His Master's Voice by Stanisław Lem
My rating: 5 of 5 stars
This is a fascinatingly different kind of book. Not easily classifiable in the slightest. But here goes: the book reads like an autobiography of a scientist that was involved in a late 60's discovery of alien life, a message written in neutrinos, and the massive efforts across the world to decipher it.
Here's the thing: it's not a direct A to B story. Indeed, it reads like a real scientist's musings, a polymath, going through all the possible ideas, pitfalls of thought, philosophy, even the math that might go wrong or lead them all down dark alleyways of speculation.
Well now, that wasn't so bad. Was it?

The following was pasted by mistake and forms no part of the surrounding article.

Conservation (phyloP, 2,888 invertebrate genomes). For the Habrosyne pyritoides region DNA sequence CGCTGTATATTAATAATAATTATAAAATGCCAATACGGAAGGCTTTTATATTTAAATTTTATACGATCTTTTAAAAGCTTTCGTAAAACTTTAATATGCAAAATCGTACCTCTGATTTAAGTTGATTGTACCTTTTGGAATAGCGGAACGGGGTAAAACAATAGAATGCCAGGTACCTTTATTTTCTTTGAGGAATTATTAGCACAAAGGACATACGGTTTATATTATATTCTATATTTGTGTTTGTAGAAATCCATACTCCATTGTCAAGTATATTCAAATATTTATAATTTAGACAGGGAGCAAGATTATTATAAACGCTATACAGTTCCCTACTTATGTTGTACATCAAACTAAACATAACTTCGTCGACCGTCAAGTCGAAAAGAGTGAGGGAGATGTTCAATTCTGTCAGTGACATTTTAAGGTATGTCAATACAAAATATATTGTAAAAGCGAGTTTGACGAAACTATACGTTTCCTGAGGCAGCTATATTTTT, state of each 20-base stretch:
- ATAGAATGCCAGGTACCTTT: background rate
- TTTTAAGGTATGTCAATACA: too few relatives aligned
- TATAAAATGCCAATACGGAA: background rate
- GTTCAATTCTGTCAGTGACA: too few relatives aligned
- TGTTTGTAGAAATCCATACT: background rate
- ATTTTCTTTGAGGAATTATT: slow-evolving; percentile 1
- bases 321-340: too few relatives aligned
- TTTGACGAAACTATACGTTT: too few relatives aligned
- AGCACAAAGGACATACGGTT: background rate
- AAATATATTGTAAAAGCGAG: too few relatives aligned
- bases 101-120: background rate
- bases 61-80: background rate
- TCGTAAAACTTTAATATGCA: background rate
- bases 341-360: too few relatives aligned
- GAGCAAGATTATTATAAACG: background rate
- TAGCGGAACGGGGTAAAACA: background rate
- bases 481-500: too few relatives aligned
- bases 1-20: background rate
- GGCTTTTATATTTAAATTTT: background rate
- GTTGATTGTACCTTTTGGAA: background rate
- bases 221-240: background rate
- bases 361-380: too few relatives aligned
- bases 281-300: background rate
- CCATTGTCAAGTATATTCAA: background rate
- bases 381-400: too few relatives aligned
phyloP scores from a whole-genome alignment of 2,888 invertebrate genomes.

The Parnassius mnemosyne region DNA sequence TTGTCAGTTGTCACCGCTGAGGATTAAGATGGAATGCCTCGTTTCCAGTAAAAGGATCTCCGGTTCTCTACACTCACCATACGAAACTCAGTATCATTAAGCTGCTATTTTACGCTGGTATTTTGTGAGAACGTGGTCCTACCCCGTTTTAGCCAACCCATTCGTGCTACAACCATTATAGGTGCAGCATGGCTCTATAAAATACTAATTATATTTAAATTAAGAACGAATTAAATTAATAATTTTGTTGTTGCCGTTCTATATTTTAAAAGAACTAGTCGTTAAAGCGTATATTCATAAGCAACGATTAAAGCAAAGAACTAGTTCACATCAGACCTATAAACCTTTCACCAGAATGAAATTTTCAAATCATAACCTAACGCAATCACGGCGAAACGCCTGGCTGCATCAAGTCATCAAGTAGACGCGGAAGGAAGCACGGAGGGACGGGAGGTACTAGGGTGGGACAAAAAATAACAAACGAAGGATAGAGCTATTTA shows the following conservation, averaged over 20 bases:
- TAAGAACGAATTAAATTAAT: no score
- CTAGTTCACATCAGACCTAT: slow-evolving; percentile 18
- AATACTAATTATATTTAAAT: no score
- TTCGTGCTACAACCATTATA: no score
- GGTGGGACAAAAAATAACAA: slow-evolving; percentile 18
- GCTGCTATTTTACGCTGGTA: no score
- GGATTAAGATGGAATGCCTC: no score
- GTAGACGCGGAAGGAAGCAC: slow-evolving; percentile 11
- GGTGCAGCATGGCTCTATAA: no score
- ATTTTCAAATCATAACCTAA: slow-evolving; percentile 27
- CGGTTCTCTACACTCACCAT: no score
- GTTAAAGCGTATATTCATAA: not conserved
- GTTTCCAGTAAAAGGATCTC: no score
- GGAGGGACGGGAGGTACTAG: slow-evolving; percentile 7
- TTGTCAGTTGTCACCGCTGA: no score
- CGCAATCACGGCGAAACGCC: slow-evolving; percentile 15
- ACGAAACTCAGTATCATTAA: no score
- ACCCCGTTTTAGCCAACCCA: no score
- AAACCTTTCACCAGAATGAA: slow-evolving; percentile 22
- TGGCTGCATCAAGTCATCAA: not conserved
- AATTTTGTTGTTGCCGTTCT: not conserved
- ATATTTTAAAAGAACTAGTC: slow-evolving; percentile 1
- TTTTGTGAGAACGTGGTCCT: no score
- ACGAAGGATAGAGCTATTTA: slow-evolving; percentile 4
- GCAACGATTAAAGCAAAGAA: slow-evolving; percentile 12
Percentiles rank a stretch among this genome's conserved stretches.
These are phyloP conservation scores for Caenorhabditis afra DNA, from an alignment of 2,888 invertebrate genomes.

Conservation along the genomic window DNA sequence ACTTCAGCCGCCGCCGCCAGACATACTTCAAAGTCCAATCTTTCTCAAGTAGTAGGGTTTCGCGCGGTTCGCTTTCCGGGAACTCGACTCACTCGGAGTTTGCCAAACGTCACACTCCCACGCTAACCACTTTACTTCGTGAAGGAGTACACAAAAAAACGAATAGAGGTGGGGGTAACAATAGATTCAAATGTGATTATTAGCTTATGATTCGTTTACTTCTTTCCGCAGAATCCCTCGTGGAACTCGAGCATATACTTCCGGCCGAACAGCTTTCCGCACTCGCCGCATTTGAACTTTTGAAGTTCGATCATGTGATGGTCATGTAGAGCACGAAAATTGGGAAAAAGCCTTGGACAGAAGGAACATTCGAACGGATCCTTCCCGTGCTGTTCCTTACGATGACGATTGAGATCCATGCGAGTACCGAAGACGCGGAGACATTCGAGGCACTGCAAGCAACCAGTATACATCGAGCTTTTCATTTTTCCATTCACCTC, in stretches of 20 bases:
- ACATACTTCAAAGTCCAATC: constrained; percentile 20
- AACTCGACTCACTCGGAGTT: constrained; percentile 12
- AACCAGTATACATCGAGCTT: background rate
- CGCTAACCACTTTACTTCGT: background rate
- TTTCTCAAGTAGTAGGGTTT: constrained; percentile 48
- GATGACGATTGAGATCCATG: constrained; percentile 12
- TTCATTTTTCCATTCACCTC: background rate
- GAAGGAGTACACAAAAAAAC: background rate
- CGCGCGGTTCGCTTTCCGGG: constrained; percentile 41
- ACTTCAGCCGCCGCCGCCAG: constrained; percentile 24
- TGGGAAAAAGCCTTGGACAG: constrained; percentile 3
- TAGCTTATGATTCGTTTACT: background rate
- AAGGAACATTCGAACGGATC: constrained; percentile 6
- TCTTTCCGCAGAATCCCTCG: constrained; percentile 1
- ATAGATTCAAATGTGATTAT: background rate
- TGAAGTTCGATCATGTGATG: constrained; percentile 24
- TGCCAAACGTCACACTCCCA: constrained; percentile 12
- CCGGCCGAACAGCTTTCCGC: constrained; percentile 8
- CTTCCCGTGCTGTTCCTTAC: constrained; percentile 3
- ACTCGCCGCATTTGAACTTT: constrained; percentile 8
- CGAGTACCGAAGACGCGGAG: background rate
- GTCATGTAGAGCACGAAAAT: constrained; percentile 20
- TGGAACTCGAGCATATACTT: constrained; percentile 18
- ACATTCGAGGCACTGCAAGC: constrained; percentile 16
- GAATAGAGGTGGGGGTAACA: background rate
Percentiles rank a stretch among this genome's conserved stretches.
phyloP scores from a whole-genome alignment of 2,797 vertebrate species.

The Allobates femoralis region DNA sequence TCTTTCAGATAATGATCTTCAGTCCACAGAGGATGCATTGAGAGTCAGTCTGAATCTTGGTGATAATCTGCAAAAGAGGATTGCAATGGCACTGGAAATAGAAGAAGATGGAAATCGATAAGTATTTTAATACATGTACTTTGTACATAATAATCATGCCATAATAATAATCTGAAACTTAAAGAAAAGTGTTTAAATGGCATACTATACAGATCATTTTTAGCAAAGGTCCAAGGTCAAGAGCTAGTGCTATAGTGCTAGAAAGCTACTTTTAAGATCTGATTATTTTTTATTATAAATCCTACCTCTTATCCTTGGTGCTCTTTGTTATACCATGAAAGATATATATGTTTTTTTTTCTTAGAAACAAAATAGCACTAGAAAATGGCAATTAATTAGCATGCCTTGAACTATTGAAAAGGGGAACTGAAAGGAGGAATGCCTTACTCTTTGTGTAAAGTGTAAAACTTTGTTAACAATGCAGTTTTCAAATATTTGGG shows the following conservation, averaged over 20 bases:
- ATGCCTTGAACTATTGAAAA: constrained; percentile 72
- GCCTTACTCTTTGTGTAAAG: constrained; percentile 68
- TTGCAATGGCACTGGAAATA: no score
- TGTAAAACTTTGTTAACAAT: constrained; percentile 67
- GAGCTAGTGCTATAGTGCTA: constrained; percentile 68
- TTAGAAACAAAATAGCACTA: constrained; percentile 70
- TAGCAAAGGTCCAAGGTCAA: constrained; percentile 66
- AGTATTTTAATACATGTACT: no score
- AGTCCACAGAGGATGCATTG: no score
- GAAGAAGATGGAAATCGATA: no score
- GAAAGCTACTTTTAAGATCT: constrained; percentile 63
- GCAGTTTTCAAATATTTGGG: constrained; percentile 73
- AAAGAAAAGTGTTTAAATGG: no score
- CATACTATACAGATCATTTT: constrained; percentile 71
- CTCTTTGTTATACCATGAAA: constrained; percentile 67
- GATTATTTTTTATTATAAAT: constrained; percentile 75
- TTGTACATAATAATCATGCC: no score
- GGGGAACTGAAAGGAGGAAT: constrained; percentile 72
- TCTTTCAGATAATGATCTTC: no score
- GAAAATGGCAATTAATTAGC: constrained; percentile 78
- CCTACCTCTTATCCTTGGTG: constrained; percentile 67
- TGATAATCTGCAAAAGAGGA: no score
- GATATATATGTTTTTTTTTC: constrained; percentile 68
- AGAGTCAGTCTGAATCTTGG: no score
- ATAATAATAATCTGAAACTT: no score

But I should still underline the fact that the whole book reads like the smart but rambling musings of a polymath setting himself on the most important question of their time. As SF, it's extremely thought-provoking and reminds me a lot of what Sagan's Contact eventually became. As a history of science or an autobiography, it's complicated and dense and wonderful. As a story, it is what it is and doesn't pretend to be anything but a brilliant ramble.
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